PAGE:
Europe sends data about all financial transactions to the US. Does the US send data about all financial transactions to Europe?

    Europe sends data about all airline passengers to the US. Does the US send data about all airline passengers to Europe?

    Long ago I thought we were equal. Obviously, one of us is more equal than the other

    • Re: (Score:3, Interesting)

      by Savage-Rabbit (308260)

      Long ago I thought we were equal. Obviously, one of us is more equal than the other

      The degree of equality depends on the size of the stick you carry and whether or not you have a spine to make tough decisions. Our recent crops of leaders in Europe have been and still are a bunch of pussies, which has been amply demonstrated by the way they have handled all manner of crisis over the last few years starting with the how they let genocide go on for several years in the former Yugoslavia (before the Americans finally kicked them in their collective ass and forced them to solve that problem in

      • In that case you should kick France and Germany out of the Euro zone as well, since they were among the first to break the fiscal responsibility pact they wrote themselves!
        • by Rogerborg (306625)
          France and Germany are the Eurozone, and it's precisely your kind of ideological pedantry that's sent the Eurozone economy down the pan.
        • As far as Milosevic goes if the US had not intervened some sort of EU armed forces would eventually be formed. Necessity always breeds a solution. Which is probably the reason the US intervened so quickly in the first case. In fact France and the UK had already done joint military actions in the 1950s when Anthony Eden was Prime-Minister. However US-Soviet meddling during the Suez crisis promptly deflated any chance of that happening. The fact is the US and the Soviet Union wanted to wrest control from the
          • For an EU military to be formed, the EU nations with strategic weapons should have an agreement on standardized nuclear weapon systems and possibly cooperation in some platform design. This means the UK and France. Regarding conventional forces I think the Rapid Reaction Force is the wrong way of doing things. Had it been done under a different environment the layout would be quite different.
  • Your papers please (Score:5, Insightful)

    by subreality (157447) on Friday April 20, 2012 @03:35AM (#39743325)

    ... Now without paper or even needing to ask.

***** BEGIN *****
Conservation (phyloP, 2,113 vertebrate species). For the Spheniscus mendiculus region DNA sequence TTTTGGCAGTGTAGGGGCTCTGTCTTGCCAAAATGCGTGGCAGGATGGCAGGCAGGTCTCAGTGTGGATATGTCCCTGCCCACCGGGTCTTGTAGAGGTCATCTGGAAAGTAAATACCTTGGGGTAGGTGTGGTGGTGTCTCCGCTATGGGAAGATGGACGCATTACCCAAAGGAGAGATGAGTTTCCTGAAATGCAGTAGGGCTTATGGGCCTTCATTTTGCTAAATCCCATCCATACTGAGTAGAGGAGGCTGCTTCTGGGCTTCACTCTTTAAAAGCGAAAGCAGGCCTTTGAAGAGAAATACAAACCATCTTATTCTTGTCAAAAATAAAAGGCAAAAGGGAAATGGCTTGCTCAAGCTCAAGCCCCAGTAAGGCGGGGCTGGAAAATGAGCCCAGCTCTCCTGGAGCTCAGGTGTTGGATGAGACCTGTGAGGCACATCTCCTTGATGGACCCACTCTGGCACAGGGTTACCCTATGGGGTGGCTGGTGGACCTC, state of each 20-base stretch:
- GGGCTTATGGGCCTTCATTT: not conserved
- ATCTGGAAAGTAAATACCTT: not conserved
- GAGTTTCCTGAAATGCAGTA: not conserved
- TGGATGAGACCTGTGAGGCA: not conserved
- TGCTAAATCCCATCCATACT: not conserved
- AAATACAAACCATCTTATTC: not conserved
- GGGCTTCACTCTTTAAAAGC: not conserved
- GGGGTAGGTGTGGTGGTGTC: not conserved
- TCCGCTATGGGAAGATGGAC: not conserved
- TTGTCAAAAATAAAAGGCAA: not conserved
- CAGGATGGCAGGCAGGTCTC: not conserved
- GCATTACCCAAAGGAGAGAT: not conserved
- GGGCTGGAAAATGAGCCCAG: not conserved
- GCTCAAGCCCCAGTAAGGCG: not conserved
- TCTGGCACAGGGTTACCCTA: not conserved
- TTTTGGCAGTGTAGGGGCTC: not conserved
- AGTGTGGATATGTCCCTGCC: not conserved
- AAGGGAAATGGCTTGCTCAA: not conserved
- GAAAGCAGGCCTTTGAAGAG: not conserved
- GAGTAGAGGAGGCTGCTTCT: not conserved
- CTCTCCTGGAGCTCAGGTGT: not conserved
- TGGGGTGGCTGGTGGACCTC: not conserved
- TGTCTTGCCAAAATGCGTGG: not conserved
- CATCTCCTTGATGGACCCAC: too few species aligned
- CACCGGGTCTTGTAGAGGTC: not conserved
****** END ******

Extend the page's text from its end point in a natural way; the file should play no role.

• by fantomas (94850) on Friday April 20, 2012 @04:04AM (#39743465)

    Most people coming to the USA on holiday to see Mickey Mouse won't care. They really won't spend too long thinking about it, and it won't bother them too much. They trust the US government. They've already bought into the American Dream, they are coming for their holidays because they believe the USA is a wonderful place. The thing that will really bother these people will be if they feel unduly harrassed entering the country by customs etc.

    The second large group coming to the USA will be business people, and they will be pragmatic: they will put up with the hassle and the sharing of information if it wins their company business.

    I think only a small minority of people will object: those that can are sufficiently bothered and are able to take their business elsewhere (can find a US equivalent to work with) or will want to holiday elsewhere because they are unhappy with this information sharing. I don't think this is a large group of people. I suppose the important question is whether their loss to the USA is important to the well being of the USA.

    • by Cimexus (1355033) on Friday April 20, 2012 @04:20AM (#39743519)

      I only "holiday" in the US because half my family is there and it's nice to see them once in a while. Of course, I always have to visit them ... they can never visit me because US employers seem to give them 30 seconds vacation time every decade or some such and they can never get off work to visit.

      It does piss me off that only one entity on earth has my fingerprints - the US Government. Notwithstanding that fingerprinting is reserved only for criminals in the rest of the civilised world, not even my OWN government has mine - but that of a foreign country does? Grr.

    • Re: (Score:2, Interesting)

      by Anonymous Coward

      I think you are underestimating the growing dislike for the US laws. I already stopped taking vacations in the US year ago when one of your laws restricted a friend of mine to enter your country. He had been a member of a left wing political party for a few years. Which seemed to be enough to condemn him, like your own senators and US born babies, as a terrorist. And i'm not the only one i know who will not go to the US anymore because of it's way of thinking. I can garantee your tourisme is suffering, even

    • by l3v1 (787564)
      Most people coming to the USA on holiday to see Mickey Mouse won't care

      It's not about who doesn't care at the moment.

      It's about: if things are going in this direction now, what will we have in 10-20-30 years? See, now that's what's scary

      Now, my feeling is that all this data collection can hurt much more the average traveller, than the bad guys. Think of people who fly a lot here and there (including me, lot inside the EU and quite frequently to the US), and suddenly this automated tracking system the
      • by ledow (319597) on Friday April 20, 2012 @06:37AM (#39744107) Homepage